While multi-channel alignment is always useful, it’s especially powerful at key customer “turning points.” These include (but aren’t limited to) first signing up, abandoning a cart, lapses in engagement, or hitting milestones and anniversaries.
These engagement moments can make or break revenue and promote customer churn, and therefore deserve the extra attention. By taking the time to support users across all touchpoints thoughtfully, you’re less likely to let someone “slip through the cracks” accidentally.
Another great SaaS multi-channel opportunity is onboarding. The first days or weeks of customer engagement sets the stage for the rest of the relationship. That means it’s even more critical that your channels work together towards a common goal.
Your emails, push notifications, in-app messages and content should all be built around the same “customer journey” in order to maximize success. For example, your onboarding emails shouldn’t mention features your product tours don’t cover.
Similarly, you can use mobile notifications to draw attention to relevant documentation. In the product tutorial from GoToMeeting below, there are a few tasks highlighted, such as scheduling a meeting or integrating your calendar.
If you wanted to integrate your marketing channels, you could use your onboarding email sequence to call attention to these same key actions. You could also use targeted mobile notifications to prompt inactive users to take a specific action.
Multi-channel marketing best practices
Want to create the best multi-channel marketing strategy for your business? Here’s a summary of the best practices and ideas to keep in mind:
- Collect data to help you understand where a person is in the customer journey, and to create personalized experiences on any channel. The best marketing considers context. What was a person doing to cause them to act at the moment they did, and what do they need to complete the next step? Integrating your marketing tools makes it easier to “see” between channels to create an experience that feels relevant.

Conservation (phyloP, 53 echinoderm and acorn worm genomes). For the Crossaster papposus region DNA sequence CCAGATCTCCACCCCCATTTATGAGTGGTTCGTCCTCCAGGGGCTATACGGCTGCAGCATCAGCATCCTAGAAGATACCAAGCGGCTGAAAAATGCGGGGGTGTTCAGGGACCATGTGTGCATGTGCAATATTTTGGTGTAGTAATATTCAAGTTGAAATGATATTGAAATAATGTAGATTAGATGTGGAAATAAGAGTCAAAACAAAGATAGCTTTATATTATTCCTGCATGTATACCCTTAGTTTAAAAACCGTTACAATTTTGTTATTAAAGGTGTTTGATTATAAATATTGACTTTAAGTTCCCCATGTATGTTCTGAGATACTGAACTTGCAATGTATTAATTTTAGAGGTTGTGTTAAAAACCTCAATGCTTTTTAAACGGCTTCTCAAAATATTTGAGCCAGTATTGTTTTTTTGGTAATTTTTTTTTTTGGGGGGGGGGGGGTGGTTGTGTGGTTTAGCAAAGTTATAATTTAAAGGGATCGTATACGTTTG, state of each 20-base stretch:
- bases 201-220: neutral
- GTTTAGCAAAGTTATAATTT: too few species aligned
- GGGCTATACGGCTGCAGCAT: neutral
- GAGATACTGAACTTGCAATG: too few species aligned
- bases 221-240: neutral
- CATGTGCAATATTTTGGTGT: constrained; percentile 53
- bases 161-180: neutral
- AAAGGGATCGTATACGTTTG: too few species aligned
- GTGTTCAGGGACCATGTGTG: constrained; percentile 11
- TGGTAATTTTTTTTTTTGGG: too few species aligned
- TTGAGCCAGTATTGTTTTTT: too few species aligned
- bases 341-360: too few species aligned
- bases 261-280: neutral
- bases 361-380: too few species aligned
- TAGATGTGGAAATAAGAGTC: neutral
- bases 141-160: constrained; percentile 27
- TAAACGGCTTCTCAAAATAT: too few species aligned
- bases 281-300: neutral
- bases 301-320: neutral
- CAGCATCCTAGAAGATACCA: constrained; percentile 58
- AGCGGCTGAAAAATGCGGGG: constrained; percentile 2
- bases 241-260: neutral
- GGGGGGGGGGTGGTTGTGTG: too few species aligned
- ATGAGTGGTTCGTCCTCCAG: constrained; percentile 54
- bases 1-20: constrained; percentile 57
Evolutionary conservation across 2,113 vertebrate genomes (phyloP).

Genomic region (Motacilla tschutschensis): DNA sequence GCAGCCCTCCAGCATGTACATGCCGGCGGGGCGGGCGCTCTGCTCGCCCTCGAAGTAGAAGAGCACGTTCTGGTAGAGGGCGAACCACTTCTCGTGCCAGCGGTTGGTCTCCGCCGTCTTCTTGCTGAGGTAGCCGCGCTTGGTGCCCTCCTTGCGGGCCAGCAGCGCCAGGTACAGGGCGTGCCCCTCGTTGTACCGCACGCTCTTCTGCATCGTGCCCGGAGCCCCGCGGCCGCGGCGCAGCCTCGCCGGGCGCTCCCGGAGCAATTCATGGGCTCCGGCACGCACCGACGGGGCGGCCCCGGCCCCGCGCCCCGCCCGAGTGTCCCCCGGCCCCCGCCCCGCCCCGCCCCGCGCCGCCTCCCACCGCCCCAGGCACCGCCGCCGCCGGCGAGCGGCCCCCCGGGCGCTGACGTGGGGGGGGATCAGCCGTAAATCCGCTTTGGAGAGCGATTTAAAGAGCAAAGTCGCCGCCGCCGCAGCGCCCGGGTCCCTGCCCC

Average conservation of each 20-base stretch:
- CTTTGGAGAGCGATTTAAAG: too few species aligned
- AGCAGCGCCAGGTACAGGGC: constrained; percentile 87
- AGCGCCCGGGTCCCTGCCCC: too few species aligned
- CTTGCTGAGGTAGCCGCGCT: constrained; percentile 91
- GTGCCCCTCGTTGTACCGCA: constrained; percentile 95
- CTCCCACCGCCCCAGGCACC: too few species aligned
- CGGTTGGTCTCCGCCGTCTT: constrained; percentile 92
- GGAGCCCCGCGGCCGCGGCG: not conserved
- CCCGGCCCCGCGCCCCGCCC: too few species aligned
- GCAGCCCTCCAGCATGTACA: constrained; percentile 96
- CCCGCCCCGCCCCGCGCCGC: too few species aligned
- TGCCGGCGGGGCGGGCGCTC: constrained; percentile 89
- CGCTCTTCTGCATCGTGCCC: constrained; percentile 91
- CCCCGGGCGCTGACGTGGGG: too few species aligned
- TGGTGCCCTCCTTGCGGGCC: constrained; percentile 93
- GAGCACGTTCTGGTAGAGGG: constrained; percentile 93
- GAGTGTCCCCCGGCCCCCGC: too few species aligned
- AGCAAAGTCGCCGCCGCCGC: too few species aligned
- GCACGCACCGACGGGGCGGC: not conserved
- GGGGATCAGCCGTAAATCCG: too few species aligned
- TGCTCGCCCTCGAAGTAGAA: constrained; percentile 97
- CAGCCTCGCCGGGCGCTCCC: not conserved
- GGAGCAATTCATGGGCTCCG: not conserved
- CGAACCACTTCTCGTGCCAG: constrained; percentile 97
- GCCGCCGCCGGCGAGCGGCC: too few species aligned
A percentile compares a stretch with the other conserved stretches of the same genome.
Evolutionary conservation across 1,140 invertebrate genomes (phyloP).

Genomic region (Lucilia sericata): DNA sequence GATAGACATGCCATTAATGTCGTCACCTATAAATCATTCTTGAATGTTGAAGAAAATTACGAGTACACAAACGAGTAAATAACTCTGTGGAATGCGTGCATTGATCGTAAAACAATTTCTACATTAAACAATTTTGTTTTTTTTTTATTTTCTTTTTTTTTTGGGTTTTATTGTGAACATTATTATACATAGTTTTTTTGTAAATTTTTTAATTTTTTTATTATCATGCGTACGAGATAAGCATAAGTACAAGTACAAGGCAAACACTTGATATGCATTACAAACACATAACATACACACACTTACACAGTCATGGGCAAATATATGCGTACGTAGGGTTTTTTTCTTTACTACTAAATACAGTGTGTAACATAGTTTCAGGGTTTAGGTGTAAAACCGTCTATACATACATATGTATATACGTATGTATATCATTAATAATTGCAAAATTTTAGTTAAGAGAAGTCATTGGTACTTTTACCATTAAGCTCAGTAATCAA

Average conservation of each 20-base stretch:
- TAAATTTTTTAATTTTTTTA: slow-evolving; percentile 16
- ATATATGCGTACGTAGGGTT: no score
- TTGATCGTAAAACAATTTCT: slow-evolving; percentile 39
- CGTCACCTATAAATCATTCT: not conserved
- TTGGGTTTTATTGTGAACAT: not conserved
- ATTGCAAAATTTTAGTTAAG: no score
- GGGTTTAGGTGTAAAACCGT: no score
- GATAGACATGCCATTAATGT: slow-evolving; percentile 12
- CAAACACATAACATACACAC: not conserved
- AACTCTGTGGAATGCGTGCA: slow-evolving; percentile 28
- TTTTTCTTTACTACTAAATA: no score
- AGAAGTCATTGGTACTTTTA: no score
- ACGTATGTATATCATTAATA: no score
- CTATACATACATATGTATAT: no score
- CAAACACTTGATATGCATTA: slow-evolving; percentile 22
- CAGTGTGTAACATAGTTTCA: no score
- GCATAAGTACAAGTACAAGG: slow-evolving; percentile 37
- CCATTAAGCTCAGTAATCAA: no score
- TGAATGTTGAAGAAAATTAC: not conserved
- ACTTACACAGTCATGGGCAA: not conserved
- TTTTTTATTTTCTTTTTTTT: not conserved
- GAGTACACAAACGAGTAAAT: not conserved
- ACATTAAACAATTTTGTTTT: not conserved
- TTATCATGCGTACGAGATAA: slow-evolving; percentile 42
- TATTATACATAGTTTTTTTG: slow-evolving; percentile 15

- Use fundamental, owned channels, such as email and mobile push notifications to establish an early relationship with customers from which you can expand. Establishing a direct and recurring line of communication is powerful since you can use it to build relationships and move customers between channels. Use the signup process to begin segmenting users so that you have more context without advanced behavioral tracking.
- Make sure the story arc between channels is aligned. What do I mean by “story arc?” Let’s take onboarding as an example. There’s likely a sequence of steps that set a new user up for success, and their inclusion and order matters. Your multi-channel marketing shouldn’t be monotonous, but it needs to focus on the same topics and actions. Narrowing your focus while increasing touch points across channels makes it more likely a person will see the message and act accordingly. It will also help ensure that what you’re sending is always accurate and up to date. Too many companies go too “wide” when targeting various channels, reducing the quality of the experience as a whole.
- You still need to create unique messages and campaigns across channels. While you can use multiple channels to drive the same customer action, each channel needs to be unique. Tailor the messaging to fit each channel so that the customer isn’t bombarded with an identical pitch everywhere they look. Having lots of channels also doesn’t make up for having a high quality, powerful message that unites them.
Implementing a truly effective multi-channel marketing strategy for your SaaS company is often easier said than done.
Your marketing channels need to work together to create a cohesive and relevant experience if you want to increase revenue and retention. No matter how many great ideas you have, a lack of data and integrations will hinder your progress.
Want to learn more about coordinating your messages across channels? Try Vero to deliver the right message, at the right time, on the right channel.